Have you been encouraged to buy recently?

Can a very good employee make you money and bring in repeat customers?

The answer should be obvious – yes they can – and they do! In my opinion the problem is not so much finding these “rainmaker employees.” Rather it is coaching them to “go the extra mile” and to develop their own personal style.

Last Friday evening, I found such an employee. No, actually he found me!

Here’s the scene: I was killing a few minutes while waiting for my connecting flight home. Dead time! I had just completed an intense two-day training session. I was wandering in the in Portland, OR terminal. Then the sign for “Powell’s Bookstore” caught my eye. Perhaps you have heard of Powell’s – the legendary “street block of books” in downtown Portland. It was refreshing to see them here in the terminal; I perked up and walked inside.

From all outward appearances, it looked similar to the usual Hudson News and Booksor CNBC Newstands that you find in most major city airport terminals. And then… he appeared!

“Hello!, My name is … (I forgot his name) and I see that you are interested in our business books. This is “my” specialty area of the store. I am quite familiar with all of the selections. In fact, I’ve read most of them.”

WOW – this was unusual! It is rare enough to encounter this level of dedicated and knowledgeable retail employee in a high-end shop located in a destination shopping center. But this was an airport terminal – full of “transients” – like me!

What was his motivation? Pride – and the joy of connecting with his customers!

“I personally select the books for this section and I am always interested in finding out what my customers like to read and are looking for.”


We chatted for just another 30 seconds. And then he had to return to the checkout counter to take care of the paying customers. During those 30 seconds, he showed me a few “out of the ordinary” business titles. He had asked if I was interested in the “best sellers” or in his favorites. I wanted to know his choices – and he (briefly) told me why they stood out.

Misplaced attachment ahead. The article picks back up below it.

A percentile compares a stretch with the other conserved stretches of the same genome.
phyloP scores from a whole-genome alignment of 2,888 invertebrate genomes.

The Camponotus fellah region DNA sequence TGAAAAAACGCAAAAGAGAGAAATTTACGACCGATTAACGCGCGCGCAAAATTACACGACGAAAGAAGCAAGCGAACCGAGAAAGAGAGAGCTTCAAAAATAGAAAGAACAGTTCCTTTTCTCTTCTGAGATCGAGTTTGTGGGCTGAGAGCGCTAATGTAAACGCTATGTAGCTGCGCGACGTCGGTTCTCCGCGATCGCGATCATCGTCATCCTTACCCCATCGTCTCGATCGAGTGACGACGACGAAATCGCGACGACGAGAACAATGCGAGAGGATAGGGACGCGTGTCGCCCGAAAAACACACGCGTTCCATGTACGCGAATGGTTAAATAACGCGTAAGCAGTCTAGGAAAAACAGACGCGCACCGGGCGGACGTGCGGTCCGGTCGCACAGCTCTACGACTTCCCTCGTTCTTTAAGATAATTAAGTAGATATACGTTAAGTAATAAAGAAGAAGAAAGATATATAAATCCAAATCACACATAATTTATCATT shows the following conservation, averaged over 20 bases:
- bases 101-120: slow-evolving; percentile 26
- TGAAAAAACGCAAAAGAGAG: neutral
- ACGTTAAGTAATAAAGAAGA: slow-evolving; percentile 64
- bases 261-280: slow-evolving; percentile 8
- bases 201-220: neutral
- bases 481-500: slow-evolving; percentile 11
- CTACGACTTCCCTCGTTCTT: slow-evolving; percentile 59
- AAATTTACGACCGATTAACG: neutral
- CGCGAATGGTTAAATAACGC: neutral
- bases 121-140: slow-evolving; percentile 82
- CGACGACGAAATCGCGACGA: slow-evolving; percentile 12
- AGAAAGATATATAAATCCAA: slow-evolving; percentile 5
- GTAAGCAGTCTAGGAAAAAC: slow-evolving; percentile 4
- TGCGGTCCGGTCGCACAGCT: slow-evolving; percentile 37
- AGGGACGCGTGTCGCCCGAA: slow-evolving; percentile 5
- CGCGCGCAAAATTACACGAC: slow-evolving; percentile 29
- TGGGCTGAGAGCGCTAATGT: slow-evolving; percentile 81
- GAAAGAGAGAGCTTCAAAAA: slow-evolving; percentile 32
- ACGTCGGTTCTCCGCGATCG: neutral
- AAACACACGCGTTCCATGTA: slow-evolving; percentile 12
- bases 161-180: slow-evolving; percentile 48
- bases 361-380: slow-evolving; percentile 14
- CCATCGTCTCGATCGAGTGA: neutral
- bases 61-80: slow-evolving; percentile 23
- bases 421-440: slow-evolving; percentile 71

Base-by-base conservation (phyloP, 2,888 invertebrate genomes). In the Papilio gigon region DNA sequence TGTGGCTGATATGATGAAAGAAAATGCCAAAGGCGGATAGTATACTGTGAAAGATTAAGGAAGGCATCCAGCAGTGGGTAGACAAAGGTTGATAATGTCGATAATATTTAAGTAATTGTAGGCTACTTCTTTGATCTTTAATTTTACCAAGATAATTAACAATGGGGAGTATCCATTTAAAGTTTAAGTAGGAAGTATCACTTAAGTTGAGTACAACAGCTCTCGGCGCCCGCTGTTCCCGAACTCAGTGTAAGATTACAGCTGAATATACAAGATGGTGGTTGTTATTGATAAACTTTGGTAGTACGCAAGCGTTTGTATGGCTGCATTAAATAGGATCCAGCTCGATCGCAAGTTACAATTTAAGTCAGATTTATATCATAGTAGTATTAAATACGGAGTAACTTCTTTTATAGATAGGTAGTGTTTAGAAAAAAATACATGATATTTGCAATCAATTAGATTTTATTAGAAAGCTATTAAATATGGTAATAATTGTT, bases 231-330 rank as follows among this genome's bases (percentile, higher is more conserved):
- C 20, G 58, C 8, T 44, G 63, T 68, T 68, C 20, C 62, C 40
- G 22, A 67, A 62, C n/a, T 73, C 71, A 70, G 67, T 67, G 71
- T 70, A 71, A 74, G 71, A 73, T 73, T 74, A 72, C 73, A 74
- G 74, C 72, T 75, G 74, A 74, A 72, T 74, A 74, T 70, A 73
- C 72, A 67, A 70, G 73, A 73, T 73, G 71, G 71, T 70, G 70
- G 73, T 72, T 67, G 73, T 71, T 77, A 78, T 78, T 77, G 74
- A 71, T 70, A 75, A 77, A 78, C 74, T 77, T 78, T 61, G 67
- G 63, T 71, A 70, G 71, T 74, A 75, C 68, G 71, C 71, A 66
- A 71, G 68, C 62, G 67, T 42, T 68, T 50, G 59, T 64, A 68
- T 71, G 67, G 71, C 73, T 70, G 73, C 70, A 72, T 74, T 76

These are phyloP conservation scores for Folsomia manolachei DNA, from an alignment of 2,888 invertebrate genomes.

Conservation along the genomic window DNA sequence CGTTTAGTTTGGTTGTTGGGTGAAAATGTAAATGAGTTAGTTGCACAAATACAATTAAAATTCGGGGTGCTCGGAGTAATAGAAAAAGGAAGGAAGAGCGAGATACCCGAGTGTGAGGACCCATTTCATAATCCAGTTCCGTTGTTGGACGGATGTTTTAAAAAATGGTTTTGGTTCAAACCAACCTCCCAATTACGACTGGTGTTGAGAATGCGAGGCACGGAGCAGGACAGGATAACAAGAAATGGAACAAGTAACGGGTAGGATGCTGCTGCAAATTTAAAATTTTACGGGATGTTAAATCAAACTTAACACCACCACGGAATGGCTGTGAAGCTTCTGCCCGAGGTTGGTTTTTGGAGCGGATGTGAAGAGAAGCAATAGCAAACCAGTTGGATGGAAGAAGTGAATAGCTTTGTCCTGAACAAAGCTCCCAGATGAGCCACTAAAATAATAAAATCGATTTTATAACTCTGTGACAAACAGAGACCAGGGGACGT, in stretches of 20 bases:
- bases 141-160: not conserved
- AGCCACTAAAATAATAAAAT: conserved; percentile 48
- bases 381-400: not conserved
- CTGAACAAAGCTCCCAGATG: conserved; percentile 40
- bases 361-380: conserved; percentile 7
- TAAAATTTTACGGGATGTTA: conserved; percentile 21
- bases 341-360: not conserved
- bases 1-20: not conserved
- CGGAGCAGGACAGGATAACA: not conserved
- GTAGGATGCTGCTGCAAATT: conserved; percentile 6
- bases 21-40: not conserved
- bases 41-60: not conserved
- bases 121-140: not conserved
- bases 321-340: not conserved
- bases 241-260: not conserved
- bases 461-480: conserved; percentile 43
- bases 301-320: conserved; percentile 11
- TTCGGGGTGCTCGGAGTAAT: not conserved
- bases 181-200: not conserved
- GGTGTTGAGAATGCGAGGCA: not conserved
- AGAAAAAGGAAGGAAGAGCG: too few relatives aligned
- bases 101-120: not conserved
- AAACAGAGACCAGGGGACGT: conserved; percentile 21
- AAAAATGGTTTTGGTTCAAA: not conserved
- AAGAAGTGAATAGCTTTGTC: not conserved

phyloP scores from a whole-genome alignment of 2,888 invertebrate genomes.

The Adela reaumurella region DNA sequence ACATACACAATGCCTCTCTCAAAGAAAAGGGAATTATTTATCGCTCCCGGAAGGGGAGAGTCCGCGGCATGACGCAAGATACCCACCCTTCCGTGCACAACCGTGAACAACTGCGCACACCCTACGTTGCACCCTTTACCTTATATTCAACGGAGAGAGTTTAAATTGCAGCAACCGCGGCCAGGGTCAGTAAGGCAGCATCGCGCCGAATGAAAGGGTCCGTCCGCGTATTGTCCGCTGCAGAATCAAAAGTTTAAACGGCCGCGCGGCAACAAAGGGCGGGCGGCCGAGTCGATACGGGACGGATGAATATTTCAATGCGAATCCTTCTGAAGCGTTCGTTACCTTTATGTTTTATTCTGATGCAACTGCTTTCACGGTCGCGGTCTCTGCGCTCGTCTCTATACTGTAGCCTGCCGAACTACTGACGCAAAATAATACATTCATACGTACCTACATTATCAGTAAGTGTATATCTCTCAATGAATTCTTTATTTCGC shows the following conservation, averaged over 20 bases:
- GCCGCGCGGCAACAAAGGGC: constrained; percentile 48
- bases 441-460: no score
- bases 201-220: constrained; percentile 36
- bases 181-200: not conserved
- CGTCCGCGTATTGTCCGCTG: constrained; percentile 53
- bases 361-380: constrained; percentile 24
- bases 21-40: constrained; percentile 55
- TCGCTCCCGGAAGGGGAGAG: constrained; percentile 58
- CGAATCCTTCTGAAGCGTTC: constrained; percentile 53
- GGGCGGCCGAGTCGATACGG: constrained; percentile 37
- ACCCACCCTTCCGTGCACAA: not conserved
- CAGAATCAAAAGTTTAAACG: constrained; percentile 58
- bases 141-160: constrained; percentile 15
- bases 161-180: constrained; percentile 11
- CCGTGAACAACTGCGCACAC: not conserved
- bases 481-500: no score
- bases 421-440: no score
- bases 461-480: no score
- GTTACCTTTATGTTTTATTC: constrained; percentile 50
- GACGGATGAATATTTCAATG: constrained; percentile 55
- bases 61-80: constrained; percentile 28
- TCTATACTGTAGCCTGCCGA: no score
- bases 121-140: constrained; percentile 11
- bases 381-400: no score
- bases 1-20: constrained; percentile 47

During this short encounter, I also pointed out a few of my “unusual” favorites and shared my comments with him. He thanked me for that – more information to share with a future customer.

After he left to help out at checkout, I noticed several “handwritten” mini-reviews of selected titles. His reviews. His insights. His suggestions for customers to pick up the book and give it a preview.

The bottom line: I had no intention of purchasing another book – God knows I have piles of (soon-to-be-read) books in my home office. However, the “law of reciprocity”was now in play. He had given me “something.” He had earned my trust. I, in turn felt obligated – compelled – to give something back in return. I made a purchase. And… I told him why I chose that particular book – so that he could use it as an insight to pass on to a future customer.

I’ll tell you more about the book that I purchased in a future post.

Is there a reason why Powell’s Bookshas been able to survive – even thrive – in a highly competitive, commoditized field. What is their secret? What makes them stand out from Barnes & Noble or Border’s Books and Records?

Their secret is their people – their staff – their “family” of dedicated employees. Like this young gentleman in the small location in the Portland, OR airport. They love what they do and they enjoy helping their customers.

Will I return to purchase? You bet! If at all possible, I will plan my connecting flights through Portland. And I look forward to a “delayed” flight so that I can go back to see what else I can learn. Iwill no longer be an “in-transit” passenger. I now have a “destination” to shop at – thanks to this one exceptional employee. He cared and… I will return the favor!

If you own or manage a retail establishment, you can get similar results. If… you invest in your employees. And… if you develop a culture of caring and sharing in your store. And… if you start to think like your customers – and see your store from their perspective.

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